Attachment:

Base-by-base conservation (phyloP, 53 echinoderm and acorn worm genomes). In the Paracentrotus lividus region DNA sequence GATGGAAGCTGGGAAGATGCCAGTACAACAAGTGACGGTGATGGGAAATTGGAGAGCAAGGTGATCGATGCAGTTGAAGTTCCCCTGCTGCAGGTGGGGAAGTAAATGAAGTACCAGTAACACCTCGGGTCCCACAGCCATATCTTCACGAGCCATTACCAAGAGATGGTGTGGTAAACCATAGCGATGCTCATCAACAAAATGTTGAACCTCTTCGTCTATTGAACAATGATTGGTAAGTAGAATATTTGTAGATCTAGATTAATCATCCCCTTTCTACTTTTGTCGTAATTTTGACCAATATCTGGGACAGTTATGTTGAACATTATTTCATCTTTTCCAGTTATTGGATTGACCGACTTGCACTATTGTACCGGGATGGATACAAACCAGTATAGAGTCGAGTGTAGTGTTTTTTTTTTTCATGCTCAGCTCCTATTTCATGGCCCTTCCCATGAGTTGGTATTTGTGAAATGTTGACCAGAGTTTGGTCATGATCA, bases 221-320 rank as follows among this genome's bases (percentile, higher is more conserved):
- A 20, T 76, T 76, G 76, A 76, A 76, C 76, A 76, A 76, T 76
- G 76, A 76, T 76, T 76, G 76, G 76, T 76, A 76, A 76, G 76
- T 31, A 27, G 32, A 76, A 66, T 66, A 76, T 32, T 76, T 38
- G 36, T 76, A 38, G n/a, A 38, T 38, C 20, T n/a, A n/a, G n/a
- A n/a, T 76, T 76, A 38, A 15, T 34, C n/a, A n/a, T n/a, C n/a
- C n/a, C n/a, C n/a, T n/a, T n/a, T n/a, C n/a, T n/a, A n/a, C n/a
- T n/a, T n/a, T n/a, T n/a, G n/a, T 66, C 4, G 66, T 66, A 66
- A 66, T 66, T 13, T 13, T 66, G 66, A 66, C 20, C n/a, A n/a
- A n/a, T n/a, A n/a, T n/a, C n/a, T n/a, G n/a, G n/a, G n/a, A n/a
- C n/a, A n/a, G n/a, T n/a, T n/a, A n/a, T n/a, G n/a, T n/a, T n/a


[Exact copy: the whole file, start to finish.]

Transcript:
Base-by-base conservation (phyloP, 53 echinoderm and acorn worm genomes). In the Paracentrotus lividus region DNA sequence GATGGAAGCTGGGAAGATGCCAGTACAACAAGTGACGGTGATGGGAAATTGGAGAGCAAGGTGATCGATGCAGTTGAAGTTCCCCTGCTGCAGGTGGGGAAGTAAATGAAGTACCAGTAACACCTCGGGTCCCACAGCCATATCTTCACGAGCCATTACCAAGAGATGGTGTGGTAAACCATAGCGATGCTCATCAACAAAATGTTGAACCTCTTCGTCTATTGAACAATGATTGGTAAGTAGAATATTTGTAGATCTAGATTAATCATCCCCTTTCTACTTTTGTCGTAATTTTGACCAATATCTGGGACAGTTATGTTGAACATTATTTCATCTTTTCCAGTTATTGGATTGACCGACTTGCACTATTGTACCGGGATGGATACAAACCAGTATAGAGTCGAGTGTAGTGTTTTTTTTTTTCATGCTCAGCTCCTATTTCATGGCCCTTCCCATGAGTTGGTATTTGTGAAATGTTGACCAGAGTTTGGTCATGATCA, bases 221-320 rank as follows among this genome's bases (percentile, higher is more conserved):
- A 20, T 76, T 76, G 76, A 76, A 76, C 76, A 76, A 76, T 76
- G 76, A 76, T 76, T 76, G 76, G 76, T 76, A 76, A 76, G 76
- T 31, A 27, G 32, A 76, A 66, T 66, A 76, T 32, T 76, T 38
- G 36, T 76, A 38, G n/a, A 38, T 38, C 20, T n/a, A n/a, G n/a
- A n/a, T 76, T 76, A 38, A 15, T 34, C n/a, A n/a, T n/a, C n/a
- C n/a, C n/a, C n/a, T n/a, T n/a, T n/a, C n/a, T n/a, A n/a, C n/a
- T n/a, T n/a, T n/a, T n/a, G n/a, T 66, C 4, G 66, T 66, A 66
- A 66, T 66, T 13, T 13, T 66, G 66, A 66, C 20, C n/a, A n/a
- A n/a, T n/a, A n/a, T n/a, C n/a, T n/a, G n/a, G n/a, G n/a, A n/a
- C n/a, A n/a, G n/a, T n/a, T n/a, A n/a, T n/a, G n/a, T n/a, T n/a